Now, it sounds from the short note below as if something Draconian MAY be in the works, which will prohibit anchorage by all vessels in the basin anchorage. And, if I may be allowed an editorial comment here, the local lawyers can say they are “finished with the paperword,” but I can tell you unquestionably from my own involvement with the Florida anchoring rights struggle, if Boca Grande attempts to prohibit all anchorage in Boca Grande Bayou, or even put a time limit on such anchorage, they will be in clear violation of Florida state law!
      Stay tuned, we are trying to get more clarification in this situation.

      Subject: Boca Grande Bayou
      Cruising News:
      I just received this from a friend of mine.
      Frank and Chuck,

      We just spent several nice days at the Boca Bayou. But Saturday afternoon we were in the dinghy when the sheriff’s deputy came motoring in. He called to us and asked if we were from the sailboats. When we said yes, he responded that they were coming to give trespassing tickets “soon”. We had to ask for more info. He said that the lawyers had finally finished with all the paperwork and were now ready to issue tickets as all the land belongs to the Gasparilla Inn. He said the marine patrol and the FWC would be out to give the tickets. We asked what he meant by “soon” and he said, “not today”.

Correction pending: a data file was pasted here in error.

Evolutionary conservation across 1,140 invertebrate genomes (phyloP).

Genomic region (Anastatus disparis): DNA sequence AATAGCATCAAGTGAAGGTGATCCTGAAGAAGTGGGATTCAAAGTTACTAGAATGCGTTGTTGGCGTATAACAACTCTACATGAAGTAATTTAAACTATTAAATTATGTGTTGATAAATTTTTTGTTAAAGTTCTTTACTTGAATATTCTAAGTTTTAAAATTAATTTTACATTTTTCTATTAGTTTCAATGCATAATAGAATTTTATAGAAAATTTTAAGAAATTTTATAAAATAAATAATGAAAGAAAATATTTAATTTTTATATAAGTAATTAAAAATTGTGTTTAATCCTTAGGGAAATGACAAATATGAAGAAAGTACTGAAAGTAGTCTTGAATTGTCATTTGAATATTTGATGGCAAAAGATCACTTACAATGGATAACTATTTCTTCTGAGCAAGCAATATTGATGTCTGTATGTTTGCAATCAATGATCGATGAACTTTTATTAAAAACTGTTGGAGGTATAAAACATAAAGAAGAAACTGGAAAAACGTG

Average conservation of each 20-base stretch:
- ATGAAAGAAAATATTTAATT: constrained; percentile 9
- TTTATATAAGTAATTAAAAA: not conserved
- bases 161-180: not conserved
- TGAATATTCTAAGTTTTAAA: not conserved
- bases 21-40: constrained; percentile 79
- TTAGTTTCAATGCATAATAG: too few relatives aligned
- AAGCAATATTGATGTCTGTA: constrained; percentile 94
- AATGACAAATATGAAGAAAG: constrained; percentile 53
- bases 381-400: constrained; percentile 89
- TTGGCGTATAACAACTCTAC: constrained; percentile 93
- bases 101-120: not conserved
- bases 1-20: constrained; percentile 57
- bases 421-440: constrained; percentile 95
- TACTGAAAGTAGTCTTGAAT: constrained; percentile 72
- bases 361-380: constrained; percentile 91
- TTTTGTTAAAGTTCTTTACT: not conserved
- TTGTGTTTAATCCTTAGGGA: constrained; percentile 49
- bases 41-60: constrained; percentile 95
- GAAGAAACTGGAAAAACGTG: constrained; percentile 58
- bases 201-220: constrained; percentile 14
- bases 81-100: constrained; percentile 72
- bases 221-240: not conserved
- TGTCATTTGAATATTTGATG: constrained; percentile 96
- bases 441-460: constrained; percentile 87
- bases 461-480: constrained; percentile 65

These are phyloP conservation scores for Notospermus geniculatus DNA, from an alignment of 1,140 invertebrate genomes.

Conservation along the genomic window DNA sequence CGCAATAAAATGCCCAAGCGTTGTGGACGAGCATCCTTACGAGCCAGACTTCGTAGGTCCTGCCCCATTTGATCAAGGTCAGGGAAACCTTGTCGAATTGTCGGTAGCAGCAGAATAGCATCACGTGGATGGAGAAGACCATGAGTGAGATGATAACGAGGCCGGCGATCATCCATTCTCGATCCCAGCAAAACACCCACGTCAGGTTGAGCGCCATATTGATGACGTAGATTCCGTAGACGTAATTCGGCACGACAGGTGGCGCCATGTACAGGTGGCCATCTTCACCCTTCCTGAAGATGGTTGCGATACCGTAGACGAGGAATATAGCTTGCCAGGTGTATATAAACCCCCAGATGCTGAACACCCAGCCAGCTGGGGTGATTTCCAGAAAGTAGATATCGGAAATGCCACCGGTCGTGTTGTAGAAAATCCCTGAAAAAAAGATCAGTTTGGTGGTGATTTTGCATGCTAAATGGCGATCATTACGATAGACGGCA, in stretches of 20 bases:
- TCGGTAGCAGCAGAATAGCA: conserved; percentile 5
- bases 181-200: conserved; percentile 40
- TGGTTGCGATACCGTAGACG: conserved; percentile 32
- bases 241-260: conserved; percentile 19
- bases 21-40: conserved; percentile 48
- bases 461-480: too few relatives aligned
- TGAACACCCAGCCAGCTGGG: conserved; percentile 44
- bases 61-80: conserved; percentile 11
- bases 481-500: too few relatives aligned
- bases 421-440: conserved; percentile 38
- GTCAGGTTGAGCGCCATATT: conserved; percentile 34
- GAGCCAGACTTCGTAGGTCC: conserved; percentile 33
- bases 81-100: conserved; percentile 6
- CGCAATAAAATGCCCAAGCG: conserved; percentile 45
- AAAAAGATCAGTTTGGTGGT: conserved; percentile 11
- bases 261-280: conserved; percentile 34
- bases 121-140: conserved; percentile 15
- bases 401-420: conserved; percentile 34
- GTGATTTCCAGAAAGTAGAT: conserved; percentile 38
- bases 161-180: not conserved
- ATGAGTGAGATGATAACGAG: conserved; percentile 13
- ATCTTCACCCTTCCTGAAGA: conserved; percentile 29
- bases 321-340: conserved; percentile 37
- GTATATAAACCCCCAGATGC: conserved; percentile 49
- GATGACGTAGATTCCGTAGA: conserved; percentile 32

And, we have received the following comment from Captain Chuck Baier, editor of the “Waterway Guide.” Chuck is quite right in what he says, IF AND ONLY IF Gasparilla Inn actually owns or leases the bottom land in the “basin anchorage.”